I never thought I’d look out at the ocean and think, “Wow, this is the Tasman Sea.” But here we are, looking at the Tasman Sea, the part of the Pacific Ocean between New Zealand, Australia, and Tasmania. This part of the ocean, along with Tasmania and other landmarks, are named after the Dutch explorer Abel Tasman who sailed by Tasmania, New Zealand, and Fiji in 1642-43, the first European to do so. Tasman saw the coast but he barely got off his ship due to rough seas.
Our week began with some of this same weather. The water is very shallow along Piha beach, and waves crash over and over as they come in. There is a constant roar of the surf, not the rhythmic boom-pause-boom-pause I am more accustomed to hearing.
On Sunday, we took a long walk down the beach. The sun was out, and there were people everywhere despite a stiff wind. We passed surf life-saving crews practicing zooming up and down the shore between waves, snatching pretend victims from the sea. There were nearly 100 kids in surf school, running in and out of the water, flopping in the shallows, and following their leader. By the time we got home I was chilled to the bone despite my sweatshirt, yet all those other people were frolicking in the water.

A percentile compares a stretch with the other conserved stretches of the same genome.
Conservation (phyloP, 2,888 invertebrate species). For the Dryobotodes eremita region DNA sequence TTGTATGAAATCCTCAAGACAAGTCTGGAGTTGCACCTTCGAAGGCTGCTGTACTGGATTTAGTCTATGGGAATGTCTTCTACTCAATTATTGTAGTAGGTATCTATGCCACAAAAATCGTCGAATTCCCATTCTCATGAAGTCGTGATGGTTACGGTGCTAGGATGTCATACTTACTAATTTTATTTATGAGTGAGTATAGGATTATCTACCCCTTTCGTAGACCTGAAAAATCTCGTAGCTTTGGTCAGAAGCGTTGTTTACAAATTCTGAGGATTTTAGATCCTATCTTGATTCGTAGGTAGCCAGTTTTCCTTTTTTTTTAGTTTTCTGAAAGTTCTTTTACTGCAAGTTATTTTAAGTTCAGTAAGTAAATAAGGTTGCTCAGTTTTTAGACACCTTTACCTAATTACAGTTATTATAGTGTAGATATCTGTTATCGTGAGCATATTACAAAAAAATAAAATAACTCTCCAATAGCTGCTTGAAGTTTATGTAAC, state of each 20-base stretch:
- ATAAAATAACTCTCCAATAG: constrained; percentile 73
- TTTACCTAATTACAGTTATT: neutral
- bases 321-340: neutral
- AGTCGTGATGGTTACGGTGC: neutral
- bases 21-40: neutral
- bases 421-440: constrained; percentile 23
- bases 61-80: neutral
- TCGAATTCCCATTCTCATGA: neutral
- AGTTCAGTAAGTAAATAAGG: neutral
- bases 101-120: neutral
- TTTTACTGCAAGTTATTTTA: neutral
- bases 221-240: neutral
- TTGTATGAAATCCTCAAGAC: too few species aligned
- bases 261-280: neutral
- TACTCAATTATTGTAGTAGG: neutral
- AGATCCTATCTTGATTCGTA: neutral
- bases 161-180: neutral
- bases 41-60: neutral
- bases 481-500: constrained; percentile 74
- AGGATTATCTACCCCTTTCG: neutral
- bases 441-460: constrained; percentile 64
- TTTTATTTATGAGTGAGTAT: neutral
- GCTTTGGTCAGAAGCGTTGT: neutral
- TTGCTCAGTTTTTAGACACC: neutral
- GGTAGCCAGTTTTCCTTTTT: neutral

Less than a week in New Zealand and I am already eating the words of earlier pronouncements. Piha Beach, our home for two weeks, is a popular vacation spot, with RVs rolling in and out of the campground, weekend visitors, residents, everyone. There is a Surf Lifesaving Club and a surf club. There are zones for dogs to roam, dogs on leashes, and dogs prohibited. With all these people, there is almost no trash.
I haven’t seen or heard about beach clean-up. Maybe New Zealand is just far enough from the rest of the world that most of the plastic doesn’t get here. So far, I’m pretty impressed. The beach is long and sandy and there is only a small amount of litter visible as you stroll along. How did that happen?
The coast is dramatic and beautiful. Our good luck was sealed by Jonathan’s finding a piece of beach glass on our first walk. It was late in the day and the sun turned everything silvery. The sun sets much later than we are used to, around 8 pm, and it’s getting later every day. We will visit as many beaches in this area as we can, but we will only scratch the surface of the many rocky headlands and coves.